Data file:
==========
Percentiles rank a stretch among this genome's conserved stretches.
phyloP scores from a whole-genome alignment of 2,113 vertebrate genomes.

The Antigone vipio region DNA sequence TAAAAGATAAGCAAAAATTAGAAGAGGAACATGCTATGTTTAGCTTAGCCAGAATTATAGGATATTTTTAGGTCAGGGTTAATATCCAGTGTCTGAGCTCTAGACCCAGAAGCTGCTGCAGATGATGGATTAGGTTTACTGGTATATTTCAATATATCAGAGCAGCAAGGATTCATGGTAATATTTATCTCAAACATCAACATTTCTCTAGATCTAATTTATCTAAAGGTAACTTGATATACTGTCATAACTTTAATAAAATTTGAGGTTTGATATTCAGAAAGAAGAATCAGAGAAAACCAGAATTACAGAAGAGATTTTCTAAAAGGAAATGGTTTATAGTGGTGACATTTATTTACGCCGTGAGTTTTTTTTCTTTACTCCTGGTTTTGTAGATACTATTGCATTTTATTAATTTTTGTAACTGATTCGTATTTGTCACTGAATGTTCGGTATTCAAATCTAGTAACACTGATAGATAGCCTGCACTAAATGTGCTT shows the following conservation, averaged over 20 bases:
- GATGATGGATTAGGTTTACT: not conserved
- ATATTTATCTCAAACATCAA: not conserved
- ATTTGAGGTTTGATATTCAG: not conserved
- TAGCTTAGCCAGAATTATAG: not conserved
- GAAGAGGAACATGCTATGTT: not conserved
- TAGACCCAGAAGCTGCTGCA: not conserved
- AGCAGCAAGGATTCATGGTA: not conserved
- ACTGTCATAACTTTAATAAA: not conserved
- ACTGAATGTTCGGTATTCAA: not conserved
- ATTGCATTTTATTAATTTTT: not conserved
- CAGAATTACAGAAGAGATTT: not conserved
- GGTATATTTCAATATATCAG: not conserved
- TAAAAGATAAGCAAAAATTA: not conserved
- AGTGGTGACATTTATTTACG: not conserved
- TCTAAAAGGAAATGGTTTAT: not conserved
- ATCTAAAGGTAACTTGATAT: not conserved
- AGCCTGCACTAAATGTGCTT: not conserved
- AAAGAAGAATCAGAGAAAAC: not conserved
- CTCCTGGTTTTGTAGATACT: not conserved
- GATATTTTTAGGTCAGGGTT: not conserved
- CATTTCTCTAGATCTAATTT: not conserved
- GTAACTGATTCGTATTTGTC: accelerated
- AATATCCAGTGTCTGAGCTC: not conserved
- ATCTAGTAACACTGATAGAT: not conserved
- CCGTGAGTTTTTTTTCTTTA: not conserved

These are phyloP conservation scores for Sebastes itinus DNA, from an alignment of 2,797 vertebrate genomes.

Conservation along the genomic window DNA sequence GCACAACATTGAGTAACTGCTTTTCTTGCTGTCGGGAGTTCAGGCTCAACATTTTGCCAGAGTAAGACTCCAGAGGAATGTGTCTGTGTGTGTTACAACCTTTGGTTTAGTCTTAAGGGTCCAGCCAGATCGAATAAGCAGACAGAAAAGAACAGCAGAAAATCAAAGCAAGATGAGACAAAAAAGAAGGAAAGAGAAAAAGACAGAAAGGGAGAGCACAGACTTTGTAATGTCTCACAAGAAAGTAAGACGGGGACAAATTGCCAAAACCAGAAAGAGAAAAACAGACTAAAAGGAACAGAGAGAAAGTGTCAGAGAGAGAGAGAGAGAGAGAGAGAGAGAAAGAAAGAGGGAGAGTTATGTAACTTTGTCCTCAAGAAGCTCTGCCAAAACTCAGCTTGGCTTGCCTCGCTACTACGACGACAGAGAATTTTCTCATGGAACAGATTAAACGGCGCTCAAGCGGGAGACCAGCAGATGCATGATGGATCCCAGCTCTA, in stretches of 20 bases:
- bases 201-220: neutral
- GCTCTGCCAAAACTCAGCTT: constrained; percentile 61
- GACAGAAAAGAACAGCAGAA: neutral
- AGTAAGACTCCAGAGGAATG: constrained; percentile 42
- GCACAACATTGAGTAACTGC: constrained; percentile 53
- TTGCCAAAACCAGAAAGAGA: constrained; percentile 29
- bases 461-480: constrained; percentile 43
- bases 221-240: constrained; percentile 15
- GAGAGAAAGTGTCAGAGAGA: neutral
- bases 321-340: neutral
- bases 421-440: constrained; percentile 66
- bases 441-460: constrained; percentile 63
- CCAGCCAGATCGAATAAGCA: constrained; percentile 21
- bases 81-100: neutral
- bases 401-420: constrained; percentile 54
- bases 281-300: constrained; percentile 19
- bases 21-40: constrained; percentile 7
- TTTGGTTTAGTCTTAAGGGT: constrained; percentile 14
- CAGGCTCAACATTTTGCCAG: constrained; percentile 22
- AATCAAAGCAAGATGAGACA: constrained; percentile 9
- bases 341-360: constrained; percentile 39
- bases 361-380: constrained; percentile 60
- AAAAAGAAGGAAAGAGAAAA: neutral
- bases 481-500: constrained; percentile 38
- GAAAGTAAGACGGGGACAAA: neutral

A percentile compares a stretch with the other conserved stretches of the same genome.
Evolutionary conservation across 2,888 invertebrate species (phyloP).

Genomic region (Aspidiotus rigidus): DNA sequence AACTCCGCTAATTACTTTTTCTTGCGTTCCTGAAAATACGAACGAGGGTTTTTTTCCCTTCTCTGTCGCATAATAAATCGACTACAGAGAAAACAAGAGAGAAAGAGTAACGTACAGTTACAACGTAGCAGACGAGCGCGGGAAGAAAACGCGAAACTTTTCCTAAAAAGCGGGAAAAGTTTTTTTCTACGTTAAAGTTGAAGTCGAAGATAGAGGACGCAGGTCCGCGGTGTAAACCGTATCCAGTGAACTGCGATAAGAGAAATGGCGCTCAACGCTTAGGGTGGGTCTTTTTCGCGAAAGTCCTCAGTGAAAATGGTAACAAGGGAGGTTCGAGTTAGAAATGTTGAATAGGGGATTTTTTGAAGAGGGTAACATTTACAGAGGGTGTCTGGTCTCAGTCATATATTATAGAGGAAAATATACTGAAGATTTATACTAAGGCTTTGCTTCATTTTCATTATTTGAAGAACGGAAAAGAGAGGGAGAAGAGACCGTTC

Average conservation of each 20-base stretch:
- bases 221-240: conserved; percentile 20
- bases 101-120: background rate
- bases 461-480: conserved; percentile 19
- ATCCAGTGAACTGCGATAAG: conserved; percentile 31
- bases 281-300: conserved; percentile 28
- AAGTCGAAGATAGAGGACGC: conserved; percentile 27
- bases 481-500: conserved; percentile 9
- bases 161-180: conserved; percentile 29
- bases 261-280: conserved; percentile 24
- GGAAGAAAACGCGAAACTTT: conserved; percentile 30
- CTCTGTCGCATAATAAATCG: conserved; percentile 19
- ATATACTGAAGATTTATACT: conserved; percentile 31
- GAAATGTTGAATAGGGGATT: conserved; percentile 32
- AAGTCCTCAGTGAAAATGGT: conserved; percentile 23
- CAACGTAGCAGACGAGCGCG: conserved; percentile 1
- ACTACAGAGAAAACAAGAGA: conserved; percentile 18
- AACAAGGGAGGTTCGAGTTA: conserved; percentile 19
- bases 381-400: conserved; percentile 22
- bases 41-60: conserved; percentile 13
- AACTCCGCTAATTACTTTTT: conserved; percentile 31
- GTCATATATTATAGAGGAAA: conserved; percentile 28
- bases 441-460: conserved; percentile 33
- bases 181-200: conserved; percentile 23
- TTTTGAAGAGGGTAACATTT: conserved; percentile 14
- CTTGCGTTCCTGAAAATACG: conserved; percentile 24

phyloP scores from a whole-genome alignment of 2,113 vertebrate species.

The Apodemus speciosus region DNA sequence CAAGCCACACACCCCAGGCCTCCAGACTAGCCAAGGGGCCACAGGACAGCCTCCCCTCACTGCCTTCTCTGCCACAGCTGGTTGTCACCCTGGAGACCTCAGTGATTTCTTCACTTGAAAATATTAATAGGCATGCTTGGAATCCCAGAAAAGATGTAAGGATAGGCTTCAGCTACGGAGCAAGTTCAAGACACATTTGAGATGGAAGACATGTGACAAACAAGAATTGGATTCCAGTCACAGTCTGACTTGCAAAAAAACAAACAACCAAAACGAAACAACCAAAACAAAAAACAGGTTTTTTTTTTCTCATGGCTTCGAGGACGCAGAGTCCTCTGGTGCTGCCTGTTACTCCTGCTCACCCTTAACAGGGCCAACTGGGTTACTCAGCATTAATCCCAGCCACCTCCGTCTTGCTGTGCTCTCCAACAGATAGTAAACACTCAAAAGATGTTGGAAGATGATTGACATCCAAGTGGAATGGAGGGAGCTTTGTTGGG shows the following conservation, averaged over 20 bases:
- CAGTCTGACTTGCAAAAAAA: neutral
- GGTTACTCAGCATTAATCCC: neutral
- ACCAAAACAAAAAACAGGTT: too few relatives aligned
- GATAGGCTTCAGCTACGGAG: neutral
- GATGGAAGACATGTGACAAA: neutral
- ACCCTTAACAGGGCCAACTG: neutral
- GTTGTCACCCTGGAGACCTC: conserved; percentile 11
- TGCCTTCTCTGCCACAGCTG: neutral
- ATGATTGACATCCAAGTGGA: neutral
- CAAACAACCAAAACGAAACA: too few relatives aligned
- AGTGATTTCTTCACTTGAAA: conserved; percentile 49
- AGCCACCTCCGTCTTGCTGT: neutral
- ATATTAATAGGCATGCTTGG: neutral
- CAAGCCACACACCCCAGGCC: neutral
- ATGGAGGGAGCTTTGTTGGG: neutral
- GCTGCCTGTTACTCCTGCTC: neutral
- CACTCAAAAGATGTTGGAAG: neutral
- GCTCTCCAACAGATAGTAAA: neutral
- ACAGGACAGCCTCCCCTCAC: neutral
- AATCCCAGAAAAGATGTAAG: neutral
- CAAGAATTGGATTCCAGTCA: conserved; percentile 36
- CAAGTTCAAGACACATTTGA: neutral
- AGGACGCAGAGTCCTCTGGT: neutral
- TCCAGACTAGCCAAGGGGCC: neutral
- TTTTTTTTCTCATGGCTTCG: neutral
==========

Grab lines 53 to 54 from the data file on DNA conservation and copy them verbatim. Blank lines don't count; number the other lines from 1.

- AAAAAGAAGGAAAGAGAAAA: neutral
- bases 481-500: constrained; percentile 38